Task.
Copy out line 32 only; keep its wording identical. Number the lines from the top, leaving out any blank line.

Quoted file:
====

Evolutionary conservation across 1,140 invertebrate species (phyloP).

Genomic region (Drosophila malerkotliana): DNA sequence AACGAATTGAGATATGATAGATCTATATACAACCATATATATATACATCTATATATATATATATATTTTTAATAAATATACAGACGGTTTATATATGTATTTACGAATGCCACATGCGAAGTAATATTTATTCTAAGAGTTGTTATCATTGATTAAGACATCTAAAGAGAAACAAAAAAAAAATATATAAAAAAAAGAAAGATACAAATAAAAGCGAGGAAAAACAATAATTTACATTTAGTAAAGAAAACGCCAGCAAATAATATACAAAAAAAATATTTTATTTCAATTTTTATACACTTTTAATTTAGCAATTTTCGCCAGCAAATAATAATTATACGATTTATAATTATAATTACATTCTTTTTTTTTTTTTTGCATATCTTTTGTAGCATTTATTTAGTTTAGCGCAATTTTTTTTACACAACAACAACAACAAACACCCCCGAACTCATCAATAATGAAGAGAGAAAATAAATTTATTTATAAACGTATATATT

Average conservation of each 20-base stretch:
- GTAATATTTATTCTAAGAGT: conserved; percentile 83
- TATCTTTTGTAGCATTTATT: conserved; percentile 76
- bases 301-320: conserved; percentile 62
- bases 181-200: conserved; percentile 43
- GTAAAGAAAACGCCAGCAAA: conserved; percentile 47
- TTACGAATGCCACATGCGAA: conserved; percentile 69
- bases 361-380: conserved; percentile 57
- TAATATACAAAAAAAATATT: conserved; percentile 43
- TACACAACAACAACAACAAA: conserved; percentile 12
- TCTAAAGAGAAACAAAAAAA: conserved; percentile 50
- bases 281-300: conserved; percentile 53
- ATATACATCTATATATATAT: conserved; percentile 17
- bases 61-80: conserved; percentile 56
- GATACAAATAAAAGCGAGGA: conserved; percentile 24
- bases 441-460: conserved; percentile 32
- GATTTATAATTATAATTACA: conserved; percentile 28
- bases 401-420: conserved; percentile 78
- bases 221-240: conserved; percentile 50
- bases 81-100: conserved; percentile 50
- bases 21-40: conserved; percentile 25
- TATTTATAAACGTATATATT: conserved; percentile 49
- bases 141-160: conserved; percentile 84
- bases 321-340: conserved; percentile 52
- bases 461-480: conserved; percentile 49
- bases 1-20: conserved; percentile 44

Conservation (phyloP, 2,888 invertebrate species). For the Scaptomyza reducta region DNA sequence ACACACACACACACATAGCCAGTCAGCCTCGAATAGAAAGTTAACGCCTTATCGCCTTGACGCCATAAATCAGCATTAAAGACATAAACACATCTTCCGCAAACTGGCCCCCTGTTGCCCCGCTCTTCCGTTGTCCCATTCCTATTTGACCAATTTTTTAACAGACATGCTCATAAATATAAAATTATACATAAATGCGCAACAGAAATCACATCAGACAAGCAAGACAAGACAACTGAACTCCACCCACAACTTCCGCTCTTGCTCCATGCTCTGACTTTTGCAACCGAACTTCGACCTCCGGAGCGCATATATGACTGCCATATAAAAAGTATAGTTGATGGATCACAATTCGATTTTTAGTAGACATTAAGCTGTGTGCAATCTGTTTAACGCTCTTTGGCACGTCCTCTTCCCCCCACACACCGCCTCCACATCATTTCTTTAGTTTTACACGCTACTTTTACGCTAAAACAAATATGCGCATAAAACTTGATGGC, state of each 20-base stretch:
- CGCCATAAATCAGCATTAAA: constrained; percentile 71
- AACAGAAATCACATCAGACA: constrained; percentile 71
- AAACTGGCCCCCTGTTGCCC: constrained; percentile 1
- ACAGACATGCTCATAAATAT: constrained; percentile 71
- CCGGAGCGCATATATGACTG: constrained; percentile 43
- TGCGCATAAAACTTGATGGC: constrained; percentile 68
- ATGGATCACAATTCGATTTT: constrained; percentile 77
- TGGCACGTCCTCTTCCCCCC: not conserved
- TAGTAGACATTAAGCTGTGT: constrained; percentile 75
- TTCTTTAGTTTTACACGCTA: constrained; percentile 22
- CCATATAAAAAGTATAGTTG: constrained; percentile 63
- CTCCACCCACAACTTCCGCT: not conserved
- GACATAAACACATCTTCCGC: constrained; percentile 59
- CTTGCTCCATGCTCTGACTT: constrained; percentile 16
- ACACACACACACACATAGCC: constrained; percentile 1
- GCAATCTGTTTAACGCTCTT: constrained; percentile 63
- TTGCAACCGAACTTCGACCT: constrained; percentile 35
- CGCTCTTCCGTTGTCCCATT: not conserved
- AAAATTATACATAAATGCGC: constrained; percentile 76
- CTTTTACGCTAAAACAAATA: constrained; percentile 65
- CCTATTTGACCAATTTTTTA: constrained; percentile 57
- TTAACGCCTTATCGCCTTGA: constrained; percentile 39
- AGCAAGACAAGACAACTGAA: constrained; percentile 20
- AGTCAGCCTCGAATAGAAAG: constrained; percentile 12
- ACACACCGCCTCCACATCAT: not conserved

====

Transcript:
- AAACTGGCCCCCTGTTGCCC: constrained; percentile 1